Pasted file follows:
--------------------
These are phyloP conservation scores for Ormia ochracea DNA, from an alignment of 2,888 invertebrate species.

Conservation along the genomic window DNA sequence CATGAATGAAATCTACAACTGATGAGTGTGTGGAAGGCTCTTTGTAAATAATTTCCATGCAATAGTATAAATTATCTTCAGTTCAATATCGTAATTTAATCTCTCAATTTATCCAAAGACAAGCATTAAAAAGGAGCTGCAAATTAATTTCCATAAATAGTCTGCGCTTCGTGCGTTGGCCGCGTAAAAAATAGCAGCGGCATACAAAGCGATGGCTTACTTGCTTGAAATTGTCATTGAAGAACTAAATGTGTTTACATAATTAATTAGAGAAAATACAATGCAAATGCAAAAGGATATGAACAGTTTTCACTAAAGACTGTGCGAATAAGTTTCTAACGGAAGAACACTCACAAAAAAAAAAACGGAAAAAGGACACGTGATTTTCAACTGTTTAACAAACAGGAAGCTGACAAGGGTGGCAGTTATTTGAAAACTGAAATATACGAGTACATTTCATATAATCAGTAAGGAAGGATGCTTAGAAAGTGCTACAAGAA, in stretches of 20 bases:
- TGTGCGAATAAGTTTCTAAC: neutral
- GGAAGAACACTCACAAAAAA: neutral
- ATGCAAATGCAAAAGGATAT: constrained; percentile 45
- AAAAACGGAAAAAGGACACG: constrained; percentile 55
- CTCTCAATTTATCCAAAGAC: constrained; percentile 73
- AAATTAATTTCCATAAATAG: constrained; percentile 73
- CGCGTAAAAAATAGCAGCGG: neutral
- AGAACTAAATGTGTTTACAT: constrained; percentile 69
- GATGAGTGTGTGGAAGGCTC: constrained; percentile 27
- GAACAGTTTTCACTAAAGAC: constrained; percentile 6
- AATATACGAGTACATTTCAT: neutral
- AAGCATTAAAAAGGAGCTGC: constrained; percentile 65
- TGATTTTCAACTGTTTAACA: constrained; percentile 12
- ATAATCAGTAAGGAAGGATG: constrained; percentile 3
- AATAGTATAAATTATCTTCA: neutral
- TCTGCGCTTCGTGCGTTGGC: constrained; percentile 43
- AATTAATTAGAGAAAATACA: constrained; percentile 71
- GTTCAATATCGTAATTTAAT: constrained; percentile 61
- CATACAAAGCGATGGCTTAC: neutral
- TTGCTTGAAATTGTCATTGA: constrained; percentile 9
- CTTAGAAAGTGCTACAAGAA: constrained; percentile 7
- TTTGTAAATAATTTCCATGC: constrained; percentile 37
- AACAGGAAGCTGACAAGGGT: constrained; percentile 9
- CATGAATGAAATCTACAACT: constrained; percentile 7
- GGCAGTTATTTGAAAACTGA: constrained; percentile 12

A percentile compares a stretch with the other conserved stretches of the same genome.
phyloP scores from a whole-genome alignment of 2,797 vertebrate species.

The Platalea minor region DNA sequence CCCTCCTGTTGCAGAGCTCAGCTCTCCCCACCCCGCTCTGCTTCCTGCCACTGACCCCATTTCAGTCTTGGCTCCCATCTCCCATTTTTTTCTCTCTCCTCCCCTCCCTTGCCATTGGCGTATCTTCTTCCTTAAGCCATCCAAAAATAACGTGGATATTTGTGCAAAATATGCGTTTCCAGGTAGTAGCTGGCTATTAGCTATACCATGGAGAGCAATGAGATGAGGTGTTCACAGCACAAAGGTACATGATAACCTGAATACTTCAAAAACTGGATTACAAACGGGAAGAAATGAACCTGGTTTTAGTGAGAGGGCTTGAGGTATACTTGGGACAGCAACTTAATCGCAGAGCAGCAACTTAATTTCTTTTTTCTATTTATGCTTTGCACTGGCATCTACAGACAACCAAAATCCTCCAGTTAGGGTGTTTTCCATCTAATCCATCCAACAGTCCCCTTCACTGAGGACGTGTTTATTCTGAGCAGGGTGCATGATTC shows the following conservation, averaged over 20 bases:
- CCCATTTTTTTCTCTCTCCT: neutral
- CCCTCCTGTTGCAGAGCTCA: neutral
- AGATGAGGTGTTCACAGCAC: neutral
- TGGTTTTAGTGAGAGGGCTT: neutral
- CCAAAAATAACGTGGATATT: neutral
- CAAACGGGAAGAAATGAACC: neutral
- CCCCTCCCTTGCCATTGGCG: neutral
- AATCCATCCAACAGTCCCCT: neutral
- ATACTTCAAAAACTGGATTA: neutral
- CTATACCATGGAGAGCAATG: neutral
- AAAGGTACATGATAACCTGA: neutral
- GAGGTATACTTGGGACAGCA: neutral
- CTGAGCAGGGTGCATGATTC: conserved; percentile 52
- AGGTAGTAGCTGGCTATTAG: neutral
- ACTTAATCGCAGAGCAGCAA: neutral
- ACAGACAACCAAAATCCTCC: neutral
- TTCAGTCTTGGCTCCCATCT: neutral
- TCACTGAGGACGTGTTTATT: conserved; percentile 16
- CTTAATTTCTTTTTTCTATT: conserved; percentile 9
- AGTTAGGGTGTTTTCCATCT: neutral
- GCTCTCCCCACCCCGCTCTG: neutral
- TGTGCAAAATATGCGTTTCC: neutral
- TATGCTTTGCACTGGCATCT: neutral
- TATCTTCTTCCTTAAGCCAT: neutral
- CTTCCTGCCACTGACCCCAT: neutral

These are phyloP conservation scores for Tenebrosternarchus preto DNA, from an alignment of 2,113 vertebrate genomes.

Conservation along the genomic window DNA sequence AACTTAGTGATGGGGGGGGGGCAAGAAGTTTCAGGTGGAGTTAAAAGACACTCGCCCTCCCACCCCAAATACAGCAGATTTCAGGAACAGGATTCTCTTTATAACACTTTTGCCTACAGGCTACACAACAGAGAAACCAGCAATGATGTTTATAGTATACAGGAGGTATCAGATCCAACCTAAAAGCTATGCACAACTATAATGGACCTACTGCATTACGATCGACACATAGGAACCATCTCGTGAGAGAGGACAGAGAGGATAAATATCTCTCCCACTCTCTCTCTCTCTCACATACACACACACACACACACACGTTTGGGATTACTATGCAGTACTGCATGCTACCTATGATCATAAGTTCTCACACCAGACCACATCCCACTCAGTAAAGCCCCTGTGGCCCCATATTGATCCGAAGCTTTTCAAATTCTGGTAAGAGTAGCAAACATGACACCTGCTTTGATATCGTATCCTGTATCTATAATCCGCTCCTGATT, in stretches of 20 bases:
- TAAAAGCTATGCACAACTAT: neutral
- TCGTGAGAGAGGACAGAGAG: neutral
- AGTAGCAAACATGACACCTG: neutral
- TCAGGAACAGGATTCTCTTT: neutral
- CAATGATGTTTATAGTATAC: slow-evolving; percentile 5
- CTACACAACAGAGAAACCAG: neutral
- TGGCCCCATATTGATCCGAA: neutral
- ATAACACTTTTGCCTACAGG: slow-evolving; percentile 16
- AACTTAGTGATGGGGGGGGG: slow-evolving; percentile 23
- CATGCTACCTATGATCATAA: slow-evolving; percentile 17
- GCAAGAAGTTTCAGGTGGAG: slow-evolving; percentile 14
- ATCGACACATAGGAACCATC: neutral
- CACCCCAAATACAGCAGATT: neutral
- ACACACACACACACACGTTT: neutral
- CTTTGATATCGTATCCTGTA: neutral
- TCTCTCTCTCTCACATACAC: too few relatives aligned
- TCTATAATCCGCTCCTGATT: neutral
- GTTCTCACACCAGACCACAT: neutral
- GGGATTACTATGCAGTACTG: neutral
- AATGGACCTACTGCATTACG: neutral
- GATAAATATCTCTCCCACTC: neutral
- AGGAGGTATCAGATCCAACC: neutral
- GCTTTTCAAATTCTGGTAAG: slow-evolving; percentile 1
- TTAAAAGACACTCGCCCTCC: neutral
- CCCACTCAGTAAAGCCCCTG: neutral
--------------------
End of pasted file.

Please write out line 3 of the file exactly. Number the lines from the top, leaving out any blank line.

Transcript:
- TGTGCGAATAAGTTTCTAAC: neutral